The Freedom of Expression theme became the students’ final works in a series of painting exercises.
“Formal issues like contrast, color mixing and composition had been their focus for most of the class,” explained Kandall. “A focus on subject matter is an important way to marry their skills with personal voice and opinion. I asked them to choose a topic they felt passionate about and develop an original composition using their painting skills to make their point clear.”
We talked with three of Kandall’s students about their works:
McNulty – “The inspiration for my piece was transgender visibility and acceptance. I hope that my work of art can help transgendered people, mostly teens and students at our school, feel more welcome. Or, feel represented in a way.
“I’ve always been motivated to be an artist, I find it’s the most successful way to express myself, and it’s always been sort of therapeutic for me. I believe my art reflects the word today by showing its people. Especially a transgender person, with all of the current fighting for LGBTQ+ rights.
“I plan to incorporate art into my life the same way I always have. By always keeping a sketchbook at hand, and painting when I’m inspired too.
Galazzi – “The theme for my painting- Syrian refugees- was inspired by the ongoing war in Syria with specific regards to the refugee crisis and overall humanitarian displacement. The image itself was inspired by a number of images that I researched. The whale keeping the boy afloat was inspired by an image I saw of a whale swimming under a refugee raft on the ocean.
“The underwater concept was inspired by the “Raft of Lampedusa”, by an amazing underwater sculpture artist, James deCaires Taylor, in his underwater sculpture museum- Museo Atlantico.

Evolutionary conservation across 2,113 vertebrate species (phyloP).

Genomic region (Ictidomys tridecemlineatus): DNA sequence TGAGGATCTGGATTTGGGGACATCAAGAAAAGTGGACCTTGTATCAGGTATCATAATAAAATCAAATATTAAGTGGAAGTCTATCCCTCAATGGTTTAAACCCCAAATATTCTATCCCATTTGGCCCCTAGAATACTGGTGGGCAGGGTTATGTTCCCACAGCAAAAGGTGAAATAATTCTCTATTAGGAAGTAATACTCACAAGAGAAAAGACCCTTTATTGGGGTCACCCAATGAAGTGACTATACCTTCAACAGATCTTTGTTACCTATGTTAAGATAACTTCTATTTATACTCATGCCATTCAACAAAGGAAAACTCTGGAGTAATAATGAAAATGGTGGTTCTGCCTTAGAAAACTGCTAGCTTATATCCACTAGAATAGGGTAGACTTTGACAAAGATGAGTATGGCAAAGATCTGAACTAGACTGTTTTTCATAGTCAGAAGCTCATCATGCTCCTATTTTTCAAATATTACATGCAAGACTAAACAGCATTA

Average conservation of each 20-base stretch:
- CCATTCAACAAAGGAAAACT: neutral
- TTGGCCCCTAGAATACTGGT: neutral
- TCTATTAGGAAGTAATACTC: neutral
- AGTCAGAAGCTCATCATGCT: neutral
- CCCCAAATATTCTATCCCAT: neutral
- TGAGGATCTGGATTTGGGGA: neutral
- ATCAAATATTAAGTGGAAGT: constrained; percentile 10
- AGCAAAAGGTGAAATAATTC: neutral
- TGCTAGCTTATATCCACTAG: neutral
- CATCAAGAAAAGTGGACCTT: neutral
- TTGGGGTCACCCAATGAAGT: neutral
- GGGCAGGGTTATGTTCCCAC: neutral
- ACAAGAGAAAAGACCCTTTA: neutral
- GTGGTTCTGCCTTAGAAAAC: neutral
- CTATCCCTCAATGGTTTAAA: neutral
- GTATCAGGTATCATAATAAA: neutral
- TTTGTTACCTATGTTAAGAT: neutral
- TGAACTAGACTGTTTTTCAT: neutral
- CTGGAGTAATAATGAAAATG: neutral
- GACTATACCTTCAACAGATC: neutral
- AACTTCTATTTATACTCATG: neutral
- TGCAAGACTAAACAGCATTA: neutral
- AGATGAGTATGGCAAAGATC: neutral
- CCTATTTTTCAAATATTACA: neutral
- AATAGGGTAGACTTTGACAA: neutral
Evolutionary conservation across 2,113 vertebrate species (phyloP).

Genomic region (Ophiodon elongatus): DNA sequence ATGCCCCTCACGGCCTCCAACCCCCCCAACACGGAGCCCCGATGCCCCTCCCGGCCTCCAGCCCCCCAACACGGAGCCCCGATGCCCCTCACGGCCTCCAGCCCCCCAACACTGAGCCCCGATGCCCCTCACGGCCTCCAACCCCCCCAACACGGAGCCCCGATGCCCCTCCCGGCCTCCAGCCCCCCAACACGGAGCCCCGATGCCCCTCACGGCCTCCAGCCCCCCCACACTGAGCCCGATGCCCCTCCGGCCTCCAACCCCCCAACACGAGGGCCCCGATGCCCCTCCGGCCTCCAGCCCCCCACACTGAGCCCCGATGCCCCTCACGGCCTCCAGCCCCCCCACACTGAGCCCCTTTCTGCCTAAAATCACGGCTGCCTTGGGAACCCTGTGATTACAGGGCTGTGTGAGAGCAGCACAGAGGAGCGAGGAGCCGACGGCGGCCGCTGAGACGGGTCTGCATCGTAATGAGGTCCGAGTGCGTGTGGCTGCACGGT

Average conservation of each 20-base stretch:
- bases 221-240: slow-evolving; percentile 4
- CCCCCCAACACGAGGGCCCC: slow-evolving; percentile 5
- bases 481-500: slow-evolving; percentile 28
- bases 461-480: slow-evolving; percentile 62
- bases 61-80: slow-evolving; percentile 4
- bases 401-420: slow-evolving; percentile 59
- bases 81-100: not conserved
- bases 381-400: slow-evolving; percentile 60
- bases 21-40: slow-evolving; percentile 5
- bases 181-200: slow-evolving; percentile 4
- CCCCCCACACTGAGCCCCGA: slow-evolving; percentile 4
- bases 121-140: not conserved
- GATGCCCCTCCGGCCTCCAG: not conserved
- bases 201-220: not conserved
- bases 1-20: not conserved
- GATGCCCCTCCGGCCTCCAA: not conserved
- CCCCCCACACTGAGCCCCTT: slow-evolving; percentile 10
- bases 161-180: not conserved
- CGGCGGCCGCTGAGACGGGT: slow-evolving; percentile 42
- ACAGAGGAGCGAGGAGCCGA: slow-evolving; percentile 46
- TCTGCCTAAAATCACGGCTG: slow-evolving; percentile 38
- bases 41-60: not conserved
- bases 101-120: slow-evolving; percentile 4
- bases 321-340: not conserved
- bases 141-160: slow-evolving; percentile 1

“The boy on the surface of the water has become a symbol of the Syrian refugee crisis after an image of his body washed up on shore went viral. I combined these elements with the image of the world in the back in an effort to bring an international element to the crisis- one I believe to be a humanitarian crisis, not simply a Syrian crisis.
“I hope that those who view my painting will see it as a call to action to support refugees all over the world, specifically Syrian refugees.
“I am motivated to be an artist because I believe that art is a vehicle to express oneself and to cast light upon issues that are often considered taboo to speak or think about. This class has taught me that being an artist is much more than creating something pretty to hang on a wall. It is also about creating something that offers a new perspective, is expressive, and has intellectual value.
Logan Heilman – “My painting, ‘Love is Love,’ is kind of a response to the relatively recent election of Donald Trump. I wanted to show that the LGBTQ+ community is strong and will not be silenced.
“I hope that my artwork shows people that the love between a same-sex couple is no different than a straight-couples relationship.
“Creating art makes me happy and specifically with this painting I want to get my voice across. Again, with the whole thing with Trump, this political painting is very relevant in our world. With our president teaching intolerance and bigotry, LGBTQ rights and lives are threatened.”
Said Kandall: “We took a difficult situation (in Orleans) and turned it around by giving these students a spotlight for their voice. I am sure that the show will rectify and empower my students. We are grateful for the opportunity to exhibit in this forum.”